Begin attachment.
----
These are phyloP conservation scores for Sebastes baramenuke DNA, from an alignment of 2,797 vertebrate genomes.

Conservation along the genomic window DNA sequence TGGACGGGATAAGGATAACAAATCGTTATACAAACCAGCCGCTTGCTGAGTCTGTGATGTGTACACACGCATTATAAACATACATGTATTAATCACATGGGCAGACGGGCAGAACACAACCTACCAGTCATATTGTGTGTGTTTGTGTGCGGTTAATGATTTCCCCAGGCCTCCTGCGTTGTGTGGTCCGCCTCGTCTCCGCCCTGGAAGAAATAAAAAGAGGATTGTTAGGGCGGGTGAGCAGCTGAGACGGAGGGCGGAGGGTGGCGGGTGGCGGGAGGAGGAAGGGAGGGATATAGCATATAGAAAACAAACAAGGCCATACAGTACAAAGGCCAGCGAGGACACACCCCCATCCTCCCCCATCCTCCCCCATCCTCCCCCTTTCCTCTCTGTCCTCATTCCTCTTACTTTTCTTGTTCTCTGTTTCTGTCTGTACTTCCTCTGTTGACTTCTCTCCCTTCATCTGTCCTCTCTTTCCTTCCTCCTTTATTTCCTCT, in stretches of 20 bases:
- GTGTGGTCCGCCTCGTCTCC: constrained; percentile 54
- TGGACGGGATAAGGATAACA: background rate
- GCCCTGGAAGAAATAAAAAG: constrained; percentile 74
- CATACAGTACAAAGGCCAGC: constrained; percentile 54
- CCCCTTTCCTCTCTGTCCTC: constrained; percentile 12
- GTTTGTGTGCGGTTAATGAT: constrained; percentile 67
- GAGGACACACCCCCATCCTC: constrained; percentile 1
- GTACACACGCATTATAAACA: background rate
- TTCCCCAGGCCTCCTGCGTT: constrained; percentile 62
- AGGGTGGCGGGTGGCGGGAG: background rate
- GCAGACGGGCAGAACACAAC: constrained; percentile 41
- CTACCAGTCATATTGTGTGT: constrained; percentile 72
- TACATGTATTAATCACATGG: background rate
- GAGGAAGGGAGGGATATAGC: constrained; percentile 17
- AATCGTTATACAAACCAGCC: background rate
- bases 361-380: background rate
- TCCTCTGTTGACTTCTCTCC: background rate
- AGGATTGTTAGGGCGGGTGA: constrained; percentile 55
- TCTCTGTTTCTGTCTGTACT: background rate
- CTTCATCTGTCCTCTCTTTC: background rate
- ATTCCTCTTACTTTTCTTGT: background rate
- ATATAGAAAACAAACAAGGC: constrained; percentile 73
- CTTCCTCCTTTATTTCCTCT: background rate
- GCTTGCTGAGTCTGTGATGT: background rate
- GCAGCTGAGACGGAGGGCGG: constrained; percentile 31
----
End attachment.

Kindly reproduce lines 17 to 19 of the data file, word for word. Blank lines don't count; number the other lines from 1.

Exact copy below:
- AATCGTTATACAAACCAGCC: background rate
- bases 361-380: background rate
- TCCTCTGTTGACTTCTCTCC: background rate